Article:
The ASB Partnership recently held roundtable discussions with decision makers in Kenya to understand how Climate Smart Agricultural (CSA) practices are designed and implemented in the country and the role of science in informing the process. About 25 stakeholders from various agricultural sectors (government, research, development partners, private sector and farmers) participated.
At the UNFCCC COP 19 talks, negotiations on Land use, Land-use change and Forestry (LULUCF) saw a decision made to have ‘modalities and procedures for possible additional LULUCF activities under the CDM’ Read more here
“This move is encouraging as it means developing countries will have a pivotal role and more value placed on the role of landscapes in climate change mitigation and adaptation efforts,” says Peter Minang, Co-leader, Environmental Services at the World Agroforestry Centre and Global Coordinator, ASB Partnership for the Tropical Forest Margins.
In East Usambaras Tanzania, domestication of the Allanblackia tree species, the Cardamom spice and butterflies is delivering on biodiversity conservation while at the same time sustaining livelihoods.
A study looking at their economic value over a period of five years found that the Cardamom spice generated 850USD per year for 10,600 households; the Allanblackia 20USD per year for 5000 households and the butterflies 200USD per year for 350 households.
Sustainable agriculture is driven by a host of factors, key being social actors with the ability to influence decisions and choices by farmers.
A recent study on Social actors and unsustainability of agriculture published in Current Opinion in Environmental Sustainability identifies who these actors are, ways they could make agriculture unsustainable, and interventions that could work for sustainability.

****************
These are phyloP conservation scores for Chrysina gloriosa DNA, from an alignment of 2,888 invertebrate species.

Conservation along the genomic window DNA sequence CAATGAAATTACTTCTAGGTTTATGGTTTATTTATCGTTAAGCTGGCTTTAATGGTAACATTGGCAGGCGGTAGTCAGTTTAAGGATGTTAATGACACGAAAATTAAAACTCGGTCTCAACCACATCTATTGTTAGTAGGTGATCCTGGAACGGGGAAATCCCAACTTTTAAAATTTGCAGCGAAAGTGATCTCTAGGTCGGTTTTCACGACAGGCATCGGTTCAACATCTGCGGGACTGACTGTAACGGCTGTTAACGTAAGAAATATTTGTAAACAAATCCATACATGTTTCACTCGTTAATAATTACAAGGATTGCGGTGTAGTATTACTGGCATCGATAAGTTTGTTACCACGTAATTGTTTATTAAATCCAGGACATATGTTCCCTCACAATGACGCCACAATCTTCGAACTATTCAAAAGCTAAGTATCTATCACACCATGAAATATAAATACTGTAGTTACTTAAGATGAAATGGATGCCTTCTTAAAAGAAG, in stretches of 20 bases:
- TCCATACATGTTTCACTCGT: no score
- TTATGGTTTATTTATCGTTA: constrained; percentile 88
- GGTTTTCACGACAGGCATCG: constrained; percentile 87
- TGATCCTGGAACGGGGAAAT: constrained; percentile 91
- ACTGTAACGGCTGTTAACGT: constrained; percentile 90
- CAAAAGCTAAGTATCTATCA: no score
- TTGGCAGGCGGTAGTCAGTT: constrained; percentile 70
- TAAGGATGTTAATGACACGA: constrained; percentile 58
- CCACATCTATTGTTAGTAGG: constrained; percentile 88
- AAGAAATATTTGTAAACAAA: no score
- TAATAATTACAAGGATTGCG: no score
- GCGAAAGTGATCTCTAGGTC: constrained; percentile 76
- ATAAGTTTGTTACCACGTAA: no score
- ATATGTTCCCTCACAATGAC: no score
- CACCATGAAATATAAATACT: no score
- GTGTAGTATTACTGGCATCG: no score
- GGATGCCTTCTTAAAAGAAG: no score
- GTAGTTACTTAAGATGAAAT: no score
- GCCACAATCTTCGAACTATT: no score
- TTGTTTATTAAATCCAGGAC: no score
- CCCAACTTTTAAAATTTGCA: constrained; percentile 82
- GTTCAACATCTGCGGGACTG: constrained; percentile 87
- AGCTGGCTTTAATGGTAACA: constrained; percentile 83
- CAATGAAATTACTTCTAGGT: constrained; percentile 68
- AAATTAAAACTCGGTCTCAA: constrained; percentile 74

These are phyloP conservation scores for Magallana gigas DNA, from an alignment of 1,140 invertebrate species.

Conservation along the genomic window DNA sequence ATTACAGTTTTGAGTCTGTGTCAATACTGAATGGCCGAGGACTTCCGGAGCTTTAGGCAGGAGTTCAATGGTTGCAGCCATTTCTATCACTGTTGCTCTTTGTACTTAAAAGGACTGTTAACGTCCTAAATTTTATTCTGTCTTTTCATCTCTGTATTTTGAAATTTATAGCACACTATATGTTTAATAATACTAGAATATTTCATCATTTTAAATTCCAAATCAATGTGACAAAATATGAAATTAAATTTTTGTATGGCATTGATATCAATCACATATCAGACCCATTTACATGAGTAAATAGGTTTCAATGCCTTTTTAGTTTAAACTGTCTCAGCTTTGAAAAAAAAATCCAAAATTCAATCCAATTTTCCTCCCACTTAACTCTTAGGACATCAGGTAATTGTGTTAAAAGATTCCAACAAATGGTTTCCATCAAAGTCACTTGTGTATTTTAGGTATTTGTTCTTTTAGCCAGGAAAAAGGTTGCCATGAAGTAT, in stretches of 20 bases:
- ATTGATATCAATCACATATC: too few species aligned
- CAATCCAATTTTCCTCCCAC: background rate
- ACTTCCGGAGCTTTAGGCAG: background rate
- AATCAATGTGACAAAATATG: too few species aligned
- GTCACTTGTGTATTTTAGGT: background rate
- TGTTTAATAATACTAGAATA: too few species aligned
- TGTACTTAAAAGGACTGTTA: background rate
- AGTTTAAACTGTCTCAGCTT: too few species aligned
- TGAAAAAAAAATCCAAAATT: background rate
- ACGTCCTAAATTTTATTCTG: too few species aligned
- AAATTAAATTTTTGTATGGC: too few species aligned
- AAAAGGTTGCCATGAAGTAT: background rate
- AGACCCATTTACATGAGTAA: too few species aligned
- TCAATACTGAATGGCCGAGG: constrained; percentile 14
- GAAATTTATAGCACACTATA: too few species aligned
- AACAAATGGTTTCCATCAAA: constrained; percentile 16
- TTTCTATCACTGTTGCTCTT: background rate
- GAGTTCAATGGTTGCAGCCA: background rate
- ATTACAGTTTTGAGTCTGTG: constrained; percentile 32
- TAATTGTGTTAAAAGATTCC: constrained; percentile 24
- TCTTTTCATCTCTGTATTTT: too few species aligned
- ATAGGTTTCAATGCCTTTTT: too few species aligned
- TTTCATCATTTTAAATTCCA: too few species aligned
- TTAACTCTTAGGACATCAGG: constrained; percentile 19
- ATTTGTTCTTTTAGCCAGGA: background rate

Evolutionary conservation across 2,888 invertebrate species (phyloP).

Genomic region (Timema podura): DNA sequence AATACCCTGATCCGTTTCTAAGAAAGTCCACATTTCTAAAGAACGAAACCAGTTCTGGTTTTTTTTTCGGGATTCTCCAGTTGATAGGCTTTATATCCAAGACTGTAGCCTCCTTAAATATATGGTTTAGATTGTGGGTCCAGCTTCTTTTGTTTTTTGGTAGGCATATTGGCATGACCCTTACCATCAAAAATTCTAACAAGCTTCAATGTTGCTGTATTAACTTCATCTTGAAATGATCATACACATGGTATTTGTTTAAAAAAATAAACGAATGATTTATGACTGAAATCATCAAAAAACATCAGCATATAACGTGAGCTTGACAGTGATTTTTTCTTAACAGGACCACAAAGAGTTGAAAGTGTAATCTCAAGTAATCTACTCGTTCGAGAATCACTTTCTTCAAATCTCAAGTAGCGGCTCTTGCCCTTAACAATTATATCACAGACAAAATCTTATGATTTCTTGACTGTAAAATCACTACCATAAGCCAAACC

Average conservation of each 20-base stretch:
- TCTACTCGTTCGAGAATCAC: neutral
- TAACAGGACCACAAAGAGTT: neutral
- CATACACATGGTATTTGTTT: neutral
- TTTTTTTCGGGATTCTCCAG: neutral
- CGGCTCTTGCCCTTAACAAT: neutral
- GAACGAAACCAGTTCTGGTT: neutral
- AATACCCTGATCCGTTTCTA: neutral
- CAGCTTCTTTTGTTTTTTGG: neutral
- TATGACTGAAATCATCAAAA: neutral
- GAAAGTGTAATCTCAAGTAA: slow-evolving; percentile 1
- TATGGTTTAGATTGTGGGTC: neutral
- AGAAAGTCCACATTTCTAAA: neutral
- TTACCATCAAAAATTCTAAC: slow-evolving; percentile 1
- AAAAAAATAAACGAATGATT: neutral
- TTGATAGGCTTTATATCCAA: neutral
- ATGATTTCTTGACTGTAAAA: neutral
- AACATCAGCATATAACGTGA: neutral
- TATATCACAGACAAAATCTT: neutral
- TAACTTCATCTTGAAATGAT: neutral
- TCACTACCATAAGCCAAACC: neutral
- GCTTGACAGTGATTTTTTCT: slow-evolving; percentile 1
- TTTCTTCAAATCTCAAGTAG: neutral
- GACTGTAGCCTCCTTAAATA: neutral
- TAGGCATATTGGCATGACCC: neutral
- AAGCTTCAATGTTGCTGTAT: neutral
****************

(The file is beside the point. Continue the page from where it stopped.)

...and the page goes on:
Agroforestry, which is the practice of integrating trees on farms and landscapes, can contribute to reducing emissions from deforestation and forest degradation (REDD+) directly or indirectly. Directly as part of REDD+ if a country uses the United Nations Framework Convention on Climate Change (UNFCCC) forest definition of canopy cover of between 10-30%, minimum height of 2-5 metres in a minimum land area of 0.05-1hectares; and indirectly as a complement to REDD strategies.
The Rockefeller Foundation funded the ASB Partnership for the Tropical Forest Margins from the World Agroforestry Centre to convene twenty three (23) participants for a write-shop on Landscape approaches to REDD+. The write shop was held on March 25-27 2014 at the Rockefeller Bellagio Centre in Italy.
Participants from various disciplines were drawn from countries in the Amazon, Southeast Asia and the Congo Basin where the ASB Partnership has set up benchmark study sites to explore integrated approaches to environmental conservation that also sustain livelihoods.